“He would be charged with careless driving causing death and that would be the appropriate charge in my view. I don’t believe this reaches the threshold of a criminal, dangerous driving causing death, or criminal negligence causing death.”

What isn’t clear is if the officer would have been charged criminally or under the Highway Traffic Act. Criminal charges can be laid but only if a driver’s behaviour is particularly reckless.

Despite the family asking police to make it public, the collision report will not be released to the media or the public.

“I did check with our legal department and the rules under the Municipal Freedom of Information and Protection of Privacy Act (FOI) prevent us from sort of just releasing without limit reports and things like that (because of) the risk of inadvertently or maybe on purpose releasing private information,” said Krygsman.

He did say a copy could be requested from the OPP under the FOI.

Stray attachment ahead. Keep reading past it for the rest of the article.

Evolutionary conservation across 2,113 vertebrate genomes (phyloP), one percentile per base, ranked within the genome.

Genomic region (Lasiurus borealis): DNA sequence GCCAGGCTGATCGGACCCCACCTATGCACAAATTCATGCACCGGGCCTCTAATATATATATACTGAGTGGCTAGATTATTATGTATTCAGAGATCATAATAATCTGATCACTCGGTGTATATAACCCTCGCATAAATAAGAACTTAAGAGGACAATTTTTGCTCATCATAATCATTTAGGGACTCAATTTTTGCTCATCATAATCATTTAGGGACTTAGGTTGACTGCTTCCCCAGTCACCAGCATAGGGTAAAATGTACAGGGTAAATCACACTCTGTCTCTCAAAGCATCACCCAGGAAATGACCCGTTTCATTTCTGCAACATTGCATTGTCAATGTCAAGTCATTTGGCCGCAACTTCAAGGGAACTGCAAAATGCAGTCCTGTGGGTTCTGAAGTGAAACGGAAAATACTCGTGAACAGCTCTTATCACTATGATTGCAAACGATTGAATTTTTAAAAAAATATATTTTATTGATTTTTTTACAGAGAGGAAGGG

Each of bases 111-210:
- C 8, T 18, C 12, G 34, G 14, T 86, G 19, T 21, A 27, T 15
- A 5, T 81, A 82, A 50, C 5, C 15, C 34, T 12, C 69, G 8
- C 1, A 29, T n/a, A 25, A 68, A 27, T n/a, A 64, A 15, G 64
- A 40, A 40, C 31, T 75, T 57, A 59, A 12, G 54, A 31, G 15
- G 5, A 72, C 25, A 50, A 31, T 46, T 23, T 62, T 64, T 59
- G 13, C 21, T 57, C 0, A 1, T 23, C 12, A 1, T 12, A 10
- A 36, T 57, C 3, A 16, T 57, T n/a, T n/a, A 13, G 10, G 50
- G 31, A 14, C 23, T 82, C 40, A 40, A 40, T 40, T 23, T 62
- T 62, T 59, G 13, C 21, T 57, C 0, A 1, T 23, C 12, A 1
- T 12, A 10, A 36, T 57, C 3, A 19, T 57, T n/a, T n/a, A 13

Wendy recalled the painful morning when everything began as usual with her husband leaving home. But the day proved to be anything but normal. She left at 8 a.m. on her route to Hickson Public School and saw emergency crews rush by not knowing anything had happened.

“There was a message that came across my phone from Langs (Bus Lines) that Dave’s bus was under a 45-minute delay. I didn’t think anything of it and saw the ambulance head back towards the hospital. As I headed out the back door, the Ornge chopper went across too.”

Wendy said everything was normal until word came over the radio on the bus that Road 59 was closed at Line 33 because of an accident. Her grandson Owen was outside waiting for his grandpa to pick him up to head to Woodstock Huron Park School, the run David did before he picked up kids to take to Hickson.

“I did my run, and I don’t agree that (Langs) sent me out. On the way to Hickson, my phone kept ringing and when I listened to my voicemail, it was the cop that was sitting in my driveway. She said she was at my house so all the way back I’m thinking what just happened?”

Wendy’s normal route would have her drive down 59 past the accident scene, but police had closed the area off well before that. She believes the bus company knew her husband was in a collision but let her drive her route as normal.